‘Sense of Place’ continues Dec. 18

The Columbia Gorge Earth Center’s third annual Sense of Place lecture series began Oct. 16 and continues Dec. 18 with a presentation by Jon Tullis, “Timberline and Why It’s Cool.”

Seventy-five years ago, in the throes of the Great Depression, Timberline Lodge rose high on the south slopes of Mount Hood through President Franklin Delano Roosevelt’s Works Progress Administration. The lodge provided work for hundreds of Oregonian laborers, craftsmen, and artisans.

Today, Timberline has a firm respect for its tradition, yet a forward-leaning sense of innovation. Learn about how the lodge’s historical significance has been preserved as it continues to offer recreation for 21st-century visitors.

Jon Tullis is Timberline’s director of public affairs; he is the company’s primary spokesman and oversees media relations, publicity, public relations, governmental affairs, community outreach and master planning.

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Whether it is recreation, resource extraction or farming, most people who live in the Gorge are here because of some connection to the land. As the Gorge becomes increasingly popular for both locals and tourists, conflict over how best to manage this unique place becomes elevated. Ideas about how to use and live on this land that connects us can quickly become an issue that divides communities.

Through monthly speakers who represent a variety of industries and perspectives, the Sense of Place lecture series seeks to explore the cultural and natural history of the land so that together we can uncover what ties us all to this place and to each other outside of times of conflict.

All lectures take place at Springhouse Cellar Winery, 13 Railroad St. in Hood River. Doors open at 6 p.m.; lectures begin at 6:30. Come early to enjoy a glass of wine or beer, save a seat, buy a book on the lecture’s topic from Waucoma Bookstore and meet others in your community.

Still to come:

n Jan. 15 — Brett Vandenhuevel and Lauren Goldberg, “Hanford’s Nuclear Legacy: The Impact on our River Today.” Learn about the history of Hanford and how its impact on our communities today.

n Feb. 19 — Scott Burns and Marjorie Burns, “Cataclysms on the Columbia: The Great Missoula Floods.” This lecture will focus on the story of the discovery and development of the idea of the floods by J. Harlen Bretz and their effect on the development of the landscape of 16,000 square miles of the Pacific Northwest.

n March 19 — Arthur Babitz, “Visible Change: The Transformation of the Hood River Valley As Seen in the Photographic Record.”

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Parkdale third graders sing "12 Disaster Days of Christmas"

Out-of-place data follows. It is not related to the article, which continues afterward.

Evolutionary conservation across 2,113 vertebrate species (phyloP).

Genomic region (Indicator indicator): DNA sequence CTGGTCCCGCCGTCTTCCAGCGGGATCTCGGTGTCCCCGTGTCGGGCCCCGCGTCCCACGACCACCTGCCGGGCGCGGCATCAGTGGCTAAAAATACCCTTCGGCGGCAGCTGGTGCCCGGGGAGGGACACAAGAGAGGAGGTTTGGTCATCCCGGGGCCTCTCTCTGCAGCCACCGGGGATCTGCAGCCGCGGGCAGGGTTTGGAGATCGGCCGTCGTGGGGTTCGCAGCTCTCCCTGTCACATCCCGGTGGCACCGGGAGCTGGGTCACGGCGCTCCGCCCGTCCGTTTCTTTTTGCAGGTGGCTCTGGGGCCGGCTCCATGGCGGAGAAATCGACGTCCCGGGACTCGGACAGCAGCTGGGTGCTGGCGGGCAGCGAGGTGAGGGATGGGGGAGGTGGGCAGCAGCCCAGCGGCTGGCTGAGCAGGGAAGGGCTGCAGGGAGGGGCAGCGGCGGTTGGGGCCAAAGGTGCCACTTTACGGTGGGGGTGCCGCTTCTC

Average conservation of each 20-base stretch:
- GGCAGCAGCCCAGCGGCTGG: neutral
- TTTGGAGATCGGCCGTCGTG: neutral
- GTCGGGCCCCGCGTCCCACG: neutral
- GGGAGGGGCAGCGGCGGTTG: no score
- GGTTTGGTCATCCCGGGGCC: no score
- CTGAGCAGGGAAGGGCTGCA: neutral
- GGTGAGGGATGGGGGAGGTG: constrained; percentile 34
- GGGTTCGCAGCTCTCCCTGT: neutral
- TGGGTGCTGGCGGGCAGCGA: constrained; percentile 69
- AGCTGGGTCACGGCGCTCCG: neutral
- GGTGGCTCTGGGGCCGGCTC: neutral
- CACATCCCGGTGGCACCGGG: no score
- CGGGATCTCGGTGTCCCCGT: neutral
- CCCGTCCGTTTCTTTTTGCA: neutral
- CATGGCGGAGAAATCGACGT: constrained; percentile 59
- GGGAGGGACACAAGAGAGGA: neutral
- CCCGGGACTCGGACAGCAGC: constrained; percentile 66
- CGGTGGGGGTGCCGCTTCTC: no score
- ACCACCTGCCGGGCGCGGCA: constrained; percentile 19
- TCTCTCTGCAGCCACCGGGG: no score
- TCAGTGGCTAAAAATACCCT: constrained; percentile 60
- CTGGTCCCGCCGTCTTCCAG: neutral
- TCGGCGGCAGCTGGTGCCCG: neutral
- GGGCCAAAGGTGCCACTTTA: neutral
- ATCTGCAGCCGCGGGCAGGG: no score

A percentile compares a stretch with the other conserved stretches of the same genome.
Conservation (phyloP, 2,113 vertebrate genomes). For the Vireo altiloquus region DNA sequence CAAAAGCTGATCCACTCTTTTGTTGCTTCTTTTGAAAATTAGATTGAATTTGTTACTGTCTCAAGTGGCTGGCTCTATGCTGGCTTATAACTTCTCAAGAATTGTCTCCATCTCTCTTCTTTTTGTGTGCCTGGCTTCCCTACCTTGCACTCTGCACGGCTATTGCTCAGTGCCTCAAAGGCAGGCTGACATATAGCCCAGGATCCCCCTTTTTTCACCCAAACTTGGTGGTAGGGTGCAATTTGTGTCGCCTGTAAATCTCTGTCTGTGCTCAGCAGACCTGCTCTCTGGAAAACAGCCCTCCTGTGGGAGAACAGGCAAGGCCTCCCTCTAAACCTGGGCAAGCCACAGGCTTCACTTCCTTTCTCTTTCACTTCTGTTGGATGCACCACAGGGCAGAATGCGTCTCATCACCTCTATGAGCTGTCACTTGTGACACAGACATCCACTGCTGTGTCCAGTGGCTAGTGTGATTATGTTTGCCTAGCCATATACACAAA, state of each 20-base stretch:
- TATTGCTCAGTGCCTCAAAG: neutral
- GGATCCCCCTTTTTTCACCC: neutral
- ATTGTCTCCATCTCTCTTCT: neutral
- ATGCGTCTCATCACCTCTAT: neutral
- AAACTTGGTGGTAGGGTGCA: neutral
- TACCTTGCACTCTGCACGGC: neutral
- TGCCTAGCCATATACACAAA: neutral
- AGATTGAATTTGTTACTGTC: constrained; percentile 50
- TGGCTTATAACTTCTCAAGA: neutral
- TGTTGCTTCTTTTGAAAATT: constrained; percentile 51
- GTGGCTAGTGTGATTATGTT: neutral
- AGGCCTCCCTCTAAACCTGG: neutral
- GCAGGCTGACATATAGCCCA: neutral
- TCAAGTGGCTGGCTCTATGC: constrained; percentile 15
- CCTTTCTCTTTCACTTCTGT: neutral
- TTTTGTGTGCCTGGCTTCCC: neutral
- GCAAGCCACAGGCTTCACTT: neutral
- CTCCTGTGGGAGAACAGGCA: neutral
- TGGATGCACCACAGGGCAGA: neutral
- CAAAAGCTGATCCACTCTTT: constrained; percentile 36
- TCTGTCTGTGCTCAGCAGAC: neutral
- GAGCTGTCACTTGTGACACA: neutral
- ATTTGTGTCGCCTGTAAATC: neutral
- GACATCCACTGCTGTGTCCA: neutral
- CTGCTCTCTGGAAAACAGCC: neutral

Welcome to your sing-able Christmas gift list. What follows is an emergency rendition of “12 Days of Christmas” – for outfitting your home or car in case of snow storm, earthquake, flood or other emergency. Read it as a simple list, or sing it to the tune of “12 Days” – you know, as in “ … and a partridge in a pear tree…” Not to make light of it, but the song is a familiar framework for a set of gift ideas that you could consider gathering together, even if the recipient already owns items such as a bunch of coats, tire chains and flashlights. Stores throughout the Gorge are stocked up on all these items. Buying all 12 days might be prohibitive, but here are three ideas for checking any of the dozen off your list (notations follow, 1-12.) The gift items needed to stay warm, dry and safe are also coded to suggest items in your abode (A) in your car (C) or both (B). 12 Gallons of Water (A) 11 Family meals (B) 10 Cans of propane (A) 9 Hygiene bags (B) 8 Packs of batteries (A) 7 Spare coats (B) 6 Bright red flares (C) 5 Cozy blankets (B) 4 Tire chains (C) 3 Flashlights (B) 2 cell phone chargers (B) 1 And a crush-proof first aid kit (B) Price ranges? Here’s a few quotes for days Three, Two, Four and Nine: n A family gift of flashlights (three will run $15-30, Hood River Supply, Tum-A-Lum) n Cell phone chargers (two will run $30-60) n Tire chains (basic set, $30, Les Schwab, returnable if unused for the winter) n Family meals ($100 or so should cover the basics for three or four reasonably well-fed days) n The home kit should be kept in a handy place near an exit, and remember that water needs to be replenished every few months. If you have a solid first aid kit already, switch out the gift idea with “and-a-sto-o-u-t- tub-for it-all …” Otherwise, it’s a case of assembling your home or car kits and making sure all members of the family know what the resources are and how to use them (ie flares and propane). Emergency situations are at worst life-threatening, at best deeply uncomfortable if you and your family are left without power for an extended period, or traveling and find yourself in a situation where you need to wait out a storm, lengthy traffic delay, or other crisis. Notes on the 12 gift ideas: 12 – Gallons of water: that’s one per person in a four-member family to last for three days, the recommended minimum to be prepared for utility outages. 11 – Easy-open packaged goods, energy bars, dried food and nuts are good things to include for nutrition. Think of what your family of four needs for three days to stay fortified and hydrated (see number 12). Can-opener also recommended 10 – If you have a propane camping stove, keep extra fuel handy. 9 – Hygiene bags: put packaged moistened towelettes, toilet paper, and plastic ties in large garbage bags (for personal sanitation) Resource list courtesy of Hood River County Emergency Management, Barbara Ayers, manager/ 541-386-1213. The county also reminds residents to Get a Kit, Make A Plan to connect your family if separated, and Stay Informed. See www.co.hood-river.or.us to opt-in for citizen alerts. Enlarge



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